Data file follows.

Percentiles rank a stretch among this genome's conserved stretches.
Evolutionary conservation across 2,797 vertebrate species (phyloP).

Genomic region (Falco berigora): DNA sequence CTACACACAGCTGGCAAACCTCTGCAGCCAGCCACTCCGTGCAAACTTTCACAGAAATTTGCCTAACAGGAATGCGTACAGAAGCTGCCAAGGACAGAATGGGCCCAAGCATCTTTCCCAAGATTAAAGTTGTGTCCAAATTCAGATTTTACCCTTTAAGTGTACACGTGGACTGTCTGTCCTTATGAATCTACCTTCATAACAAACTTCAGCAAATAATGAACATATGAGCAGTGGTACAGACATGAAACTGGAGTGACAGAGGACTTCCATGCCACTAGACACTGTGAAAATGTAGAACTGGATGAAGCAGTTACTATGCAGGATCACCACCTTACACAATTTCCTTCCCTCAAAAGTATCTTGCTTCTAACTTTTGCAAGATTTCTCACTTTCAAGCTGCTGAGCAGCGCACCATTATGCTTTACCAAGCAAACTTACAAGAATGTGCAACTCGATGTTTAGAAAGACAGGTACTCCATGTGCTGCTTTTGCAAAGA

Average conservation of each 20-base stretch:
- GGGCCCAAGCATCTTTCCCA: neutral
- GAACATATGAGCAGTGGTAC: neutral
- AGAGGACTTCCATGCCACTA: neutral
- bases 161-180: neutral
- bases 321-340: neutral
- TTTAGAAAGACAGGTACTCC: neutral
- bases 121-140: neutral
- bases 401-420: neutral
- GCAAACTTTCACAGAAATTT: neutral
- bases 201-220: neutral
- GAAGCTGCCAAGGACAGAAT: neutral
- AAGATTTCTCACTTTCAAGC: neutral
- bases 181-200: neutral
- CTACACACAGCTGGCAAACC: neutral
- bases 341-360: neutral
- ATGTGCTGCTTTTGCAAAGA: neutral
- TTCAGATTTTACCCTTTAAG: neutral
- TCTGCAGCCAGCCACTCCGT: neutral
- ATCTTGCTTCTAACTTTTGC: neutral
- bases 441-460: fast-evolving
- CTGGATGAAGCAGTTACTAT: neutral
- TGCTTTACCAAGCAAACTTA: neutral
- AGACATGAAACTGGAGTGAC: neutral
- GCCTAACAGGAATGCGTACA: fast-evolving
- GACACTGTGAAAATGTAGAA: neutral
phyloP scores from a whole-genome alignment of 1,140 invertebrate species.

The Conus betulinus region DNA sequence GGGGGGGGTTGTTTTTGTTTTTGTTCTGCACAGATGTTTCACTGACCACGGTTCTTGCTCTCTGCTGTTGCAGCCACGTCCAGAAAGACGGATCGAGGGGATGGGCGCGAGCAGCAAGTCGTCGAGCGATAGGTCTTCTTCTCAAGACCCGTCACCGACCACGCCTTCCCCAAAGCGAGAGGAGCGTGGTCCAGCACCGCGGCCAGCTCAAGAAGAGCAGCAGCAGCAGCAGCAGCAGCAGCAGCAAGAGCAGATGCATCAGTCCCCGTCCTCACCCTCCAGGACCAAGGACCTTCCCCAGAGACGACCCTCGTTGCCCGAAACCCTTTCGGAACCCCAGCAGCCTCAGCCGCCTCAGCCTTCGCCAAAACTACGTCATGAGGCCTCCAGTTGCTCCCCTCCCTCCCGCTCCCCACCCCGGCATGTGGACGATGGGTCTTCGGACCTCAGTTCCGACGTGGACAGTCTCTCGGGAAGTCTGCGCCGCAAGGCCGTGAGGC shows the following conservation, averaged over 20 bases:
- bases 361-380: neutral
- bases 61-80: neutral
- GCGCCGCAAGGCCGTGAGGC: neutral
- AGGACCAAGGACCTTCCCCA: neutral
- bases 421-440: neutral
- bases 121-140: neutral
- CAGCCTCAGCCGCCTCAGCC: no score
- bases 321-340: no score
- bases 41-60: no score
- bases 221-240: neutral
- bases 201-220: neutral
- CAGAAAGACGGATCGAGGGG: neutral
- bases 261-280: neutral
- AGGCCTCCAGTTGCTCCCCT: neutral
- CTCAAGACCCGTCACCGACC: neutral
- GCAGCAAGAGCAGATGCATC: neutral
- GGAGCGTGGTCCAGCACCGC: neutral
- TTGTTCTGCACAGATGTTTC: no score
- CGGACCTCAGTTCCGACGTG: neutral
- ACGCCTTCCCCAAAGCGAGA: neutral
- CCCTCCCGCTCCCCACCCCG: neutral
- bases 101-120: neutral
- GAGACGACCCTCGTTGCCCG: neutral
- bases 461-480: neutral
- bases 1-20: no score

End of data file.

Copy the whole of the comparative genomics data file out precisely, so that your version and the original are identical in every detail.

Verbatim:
Percentiles rank a stretch among this genome's conserved stretches.
Evolutionary conservation across 2,797 vertebrate species (phyloP).

Genomic region (Falco berigora): DNA sequence CTACACACAGCTGGCAAACCTCTGCAGCCAGCCACTCCGTGCAAACTTTCACAGAAATTTGCCTAACAGGAATGCGTACAGAAGCTGCCAAGGACAGAATGGGCCCAAGCATCTTTCCCAAGATTAAAGTTGTGTCCAAATTCAGATTTTACCCTTTAAGTGTACACGTGGACTGTCTGTCCTTATGAATCTACCTTCATAACAAACTTCAGCAAATAATGAACATATGAGCAGTGGTACAGACATGAAACTGGAGTGACAGAGGACTTCCATGCCACTAGACACTGTGAAAATGTAGAACTGGATGAAGCAGTTACTATGCAGGATCACCACCTTACACAATTTCCTTCCCTCAAAAGTATCTTGCTTCTAACTTTTGCAAGATTTCTCACTTTCAAGCTGCTGAGCAGCGCACCATTATGCTTTACCAAGCAAACTTACAAGAATGTGCAACTCGATGTTTAGAAAGACAGGTACTCCATGTGCTGCTTTTGCAAAGA

Average conservation of each 20-base stretch:
- GGGCCCAAGCATCTTTCCCA: neutral
- GAACATATGAGCAGTGGTAC: neutral
- AGAGGACTTCCATGCCACTA: neutral
- bases 161-180: neutral
- bases 321-340: neutral
- TTTAGAAAGACAGGTACTCC: neutral
- bases 121-140: neutral
- bases 401-420: neutral
- GCAAACTTTCACAGAAATTT: neutral
- bases 201-220: neutral
- GAAGCTGCCAAGGACAGAAT: neutral
- AAGATTTCTCACTTTCAAGC: neutral
- bases 181-200: neutral
- CTACACACAGCTGGCAAACC: neutral
- bases 341-360: neutral
- ATGTGCTGCTTTTGCAAAGA: neutral
- TTCAGATTTTACCCTTTAAG: neutral
- TCTGCAGCCAGCCACTCCGT: neutral
- ATCTTGCTTCTAACTTTTGC: neutral
- bases 441-460: fast-evolving
- CTGGATGAAGCAGTTACTAT: neutral
- TGCTTTACCAAGCAAACTTA: neutral
- AGACATGAAACTGGAGTGAC: neutral
- GCCTAACAGGAATGCGTACA: fast-evolving
- GACACTGTGAAAATGTAGAA: neutral
phyloP scores from a whole-genome alignment of 1,140 invertebrate species.

The Conus betulinus region DNA sequence GGGGGGGGTTGTTTTTGTTTTTGTTCTGCACAGATGTTTCACTGACCACGGTTCTTGCTCTCTGCTGTTGCAGCCACGTCCAGAAAGACGGATCGAGGGGATGGGCGCGAGCAGCAAGTCGTCGAGCGATAGGTCTTCTTCTCAAGACCCGTCACCGACCACGCCTTCCCCAAAGCGAGAGGAGCGTGGTCCAGCACCGCGGCCAGCTCAAGAAGAGCAGCAGCAGCAGCAGCAGCAGCAGCAGCAAGAGCAGATGCATCAGTCCCCGTCCTCACCCTCCAGGACCAAGGACCTTCCCCAGAGACGACCCTCGTTGCCCGAAACCCTTTCGGAACCCCAGCAGCCTCAGCCGCCTCAGCCTTCGCCAAAACTACGTCATGAGGCCTCCAGTTGCTCCCCTCCCTCCCGCTCCCCACCCCGGCATGTGGACGATGGGTCTTCGGACCTCAGTTCCGACGTGGACAGTCTCTCGGGAAGTCTGCGCCGCAAGGCCGTGAGGC shows the following conservation, averaged over 20 bases:
- bases 361-380: neutral
- bases 61-80: neutral
- GCGCCGCAAGGCCGTGAGGC: neutral
- AGGACCAAGGACCTTCCCCA: neutral
- bases 421-440: neutral
- bases 121-140: neutral
- CAGCCTCAGCCGCCTCAGCC: no score
- bases 321-340: no score
- bases 41-60: no score
- bases 221-240: neutral
- bases 201-220: neutral
- CAGAAAGACGGATCGAGGGG: neutral
- bases 261-280: neutral
- AGGCCTCCAGTTGCTCCCCT: neutral
- CTCAAGACCCGTCACCGACC: neutral
- GCAGCAAGAGCAGATGCATC: neutral
- GGAGCGTGGTCCAGCACCGC: neutral
- TTGTTCTGCACAGATGTTTC: no score
- CGGACCTCAGTTCCGACGTG: neutral
- ACGCCTTCCCCAAAGCGAGA: neutral
- CCCTCCCGCTCCCCACCCCG: neutral
- bases 101-120: neutral
- GAGACGACCCTCGTTGCCCG: neutral
- bases 461-480: neutral
- bases 1-20: no score